In answer your question about miles per hike....
I think about trips in elevation gain and the amount of weight I'll be carrying. For example, a five mile hike carrying 20 pounds is not a long hike if you're not climbing. On the other hand, if you're packing and getting 2500 feet or more in elvation gain, 5 - 6 miles is ambitious. I have a solid sense of how much food meets my energy needs for different kinds of hikes, which is 3 meals of varrying caloric density and 2 snacks.
I'm leaving for Escalante tonight (yay!!). My trip is very easy and looks like this.
Thursday: day hike from a base camp, 14 miles round trip. Carrying map, compass, water, food, sunscreen, hat, headlamp, knife, wind shell for the 40F drop in temp once the sun sets, and TP.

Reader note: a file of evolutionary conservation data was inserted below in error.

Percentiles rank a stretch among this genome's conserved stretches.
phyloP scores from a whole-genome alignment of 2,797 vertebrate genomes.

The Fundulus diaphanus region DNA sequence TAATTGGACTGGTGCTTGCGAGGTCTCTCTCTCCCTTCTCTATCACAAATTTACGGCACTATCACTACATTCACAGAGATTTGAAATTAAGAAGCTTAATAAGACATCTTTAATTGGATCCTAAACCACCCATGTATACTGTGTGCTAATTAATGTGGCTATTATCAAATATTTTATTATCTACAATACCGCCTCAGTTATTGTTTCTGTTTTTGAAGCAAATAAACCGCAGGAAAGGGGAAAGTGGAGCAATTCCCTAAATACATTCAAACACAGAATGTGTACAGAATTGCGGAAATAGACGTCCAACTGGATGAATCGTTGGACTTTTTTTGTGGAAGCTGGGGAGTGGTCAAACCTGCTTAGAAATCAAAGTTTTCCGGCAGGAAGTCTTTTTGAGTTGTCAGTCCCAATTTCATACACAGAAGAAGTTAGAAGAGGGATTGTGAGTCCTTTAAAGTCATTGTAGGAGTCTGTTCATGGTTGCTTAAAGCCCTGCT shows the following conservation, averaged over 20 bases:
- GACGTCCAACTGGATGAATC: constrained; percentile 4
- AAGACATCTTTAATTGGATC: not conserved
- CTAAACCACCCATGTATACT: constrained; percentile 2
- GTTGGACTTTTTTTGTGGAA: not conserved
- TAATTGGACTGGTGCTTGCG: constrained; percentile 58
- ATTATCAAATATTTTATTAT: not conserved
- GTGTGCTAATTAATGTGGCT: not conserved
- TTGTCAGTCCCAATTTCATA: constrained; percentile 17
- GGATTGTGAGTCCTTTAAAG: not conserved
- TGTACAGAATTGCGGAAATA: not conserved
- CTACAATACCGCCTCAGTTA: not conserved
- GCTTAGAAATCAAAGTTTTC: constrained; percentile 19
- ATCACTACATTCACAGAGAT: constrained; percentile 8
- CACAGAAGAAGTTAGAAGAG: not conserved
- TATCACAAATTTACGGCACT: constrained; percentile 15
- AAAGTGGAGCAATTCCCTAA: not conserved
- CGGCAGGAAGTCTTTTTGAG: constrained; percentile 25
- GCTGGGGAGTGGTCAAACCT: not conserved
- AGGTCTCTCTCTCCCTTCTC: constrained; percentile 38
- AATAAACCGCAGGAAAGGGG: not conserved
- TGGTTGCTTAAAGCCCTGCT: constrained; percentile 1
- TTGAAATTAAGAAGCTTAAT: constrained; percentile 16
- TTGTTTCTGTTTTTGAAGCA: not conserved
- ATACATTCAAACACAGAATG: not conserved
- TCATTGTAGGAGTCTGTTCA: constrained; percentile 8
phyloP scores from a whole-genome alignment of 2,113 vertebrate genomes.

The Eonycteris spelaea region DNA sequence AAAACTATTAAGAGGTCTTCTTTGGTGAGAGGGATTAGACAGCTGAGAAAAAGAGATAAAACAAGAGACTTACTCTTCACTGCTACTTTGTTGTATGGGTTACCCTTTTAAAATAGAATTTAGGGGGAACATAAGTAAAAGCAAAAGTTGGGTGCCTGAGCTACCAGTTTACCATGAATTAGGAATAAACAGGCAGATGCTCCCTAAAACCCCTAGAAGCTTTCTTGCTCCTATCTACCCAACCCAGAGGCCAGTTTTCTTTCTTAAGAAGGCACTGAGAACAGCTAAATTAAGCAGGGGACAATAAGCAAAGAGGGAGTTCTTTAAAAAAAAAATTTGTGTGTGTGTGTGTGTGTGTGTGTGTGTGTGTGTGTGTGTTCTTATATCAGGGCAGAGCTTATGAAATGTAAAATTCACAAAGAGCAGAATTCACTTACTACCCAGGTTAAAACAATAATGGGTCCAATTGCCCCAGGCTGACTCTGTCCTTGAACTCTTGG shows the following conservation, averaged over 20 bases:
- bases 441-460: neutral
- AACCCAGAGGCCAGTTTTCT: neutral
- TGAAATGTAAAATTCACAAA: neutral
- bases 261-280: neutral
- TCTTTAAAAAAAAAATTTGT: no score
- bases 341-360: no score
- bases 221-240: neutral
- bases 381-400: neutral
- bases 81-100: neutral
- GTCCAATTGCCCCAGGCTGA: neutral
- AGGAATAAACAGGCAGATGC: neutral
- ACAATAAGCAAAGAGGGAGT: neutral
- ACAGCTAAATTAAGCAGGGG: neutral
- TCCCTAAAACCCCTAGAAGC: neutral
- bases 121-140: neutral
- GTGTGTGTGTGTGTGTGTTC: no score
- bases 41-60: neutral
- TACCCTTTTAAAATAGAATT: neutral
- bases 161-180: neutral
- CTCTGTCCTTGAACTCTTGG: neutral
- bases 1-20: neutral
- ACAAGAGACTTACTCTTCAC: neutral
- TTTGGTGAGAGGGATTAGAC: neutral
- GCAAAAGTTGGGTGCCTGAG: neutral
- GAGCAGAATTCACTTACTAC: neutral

Menu is an apple, 3 oz cheese, 3 oz salami, 3.5 oz smoked salmon, 1 pita, 4 oz hummus, 1/2 bag chicken jerky, 2 bars, 3 chocolate squares, trail mix. I'll have dinner at base camp.
Friday: 7 miles with no clmbing, packing 25 lbs (no water source, walking in the desert, high temp at 90F, so I'm carrying 7 liters).
Menu is coffee, 1 dehydrated egg & bacon breakfast, 1 dehydrated pasta lunch and 1 dehydrated soup for lunch, 1 dehydrated chicken meal and 1 deydrated green bean for dinner, and 2 bars, 3 chocolate squares, trail mix for snacks.
Saturday: camping near water source, repeat of Friday's distance, effort, and weight.
Menu is a repeat of Friday.
Sunday: 3 miles.
Menu: dehydrated breakfast, 2 bars.
I may not eat all the food, but it's absolutely critical in my opinion to have extra food and water in case I get stuck out there for a day or two. Dehydration is the number one killer in the desert.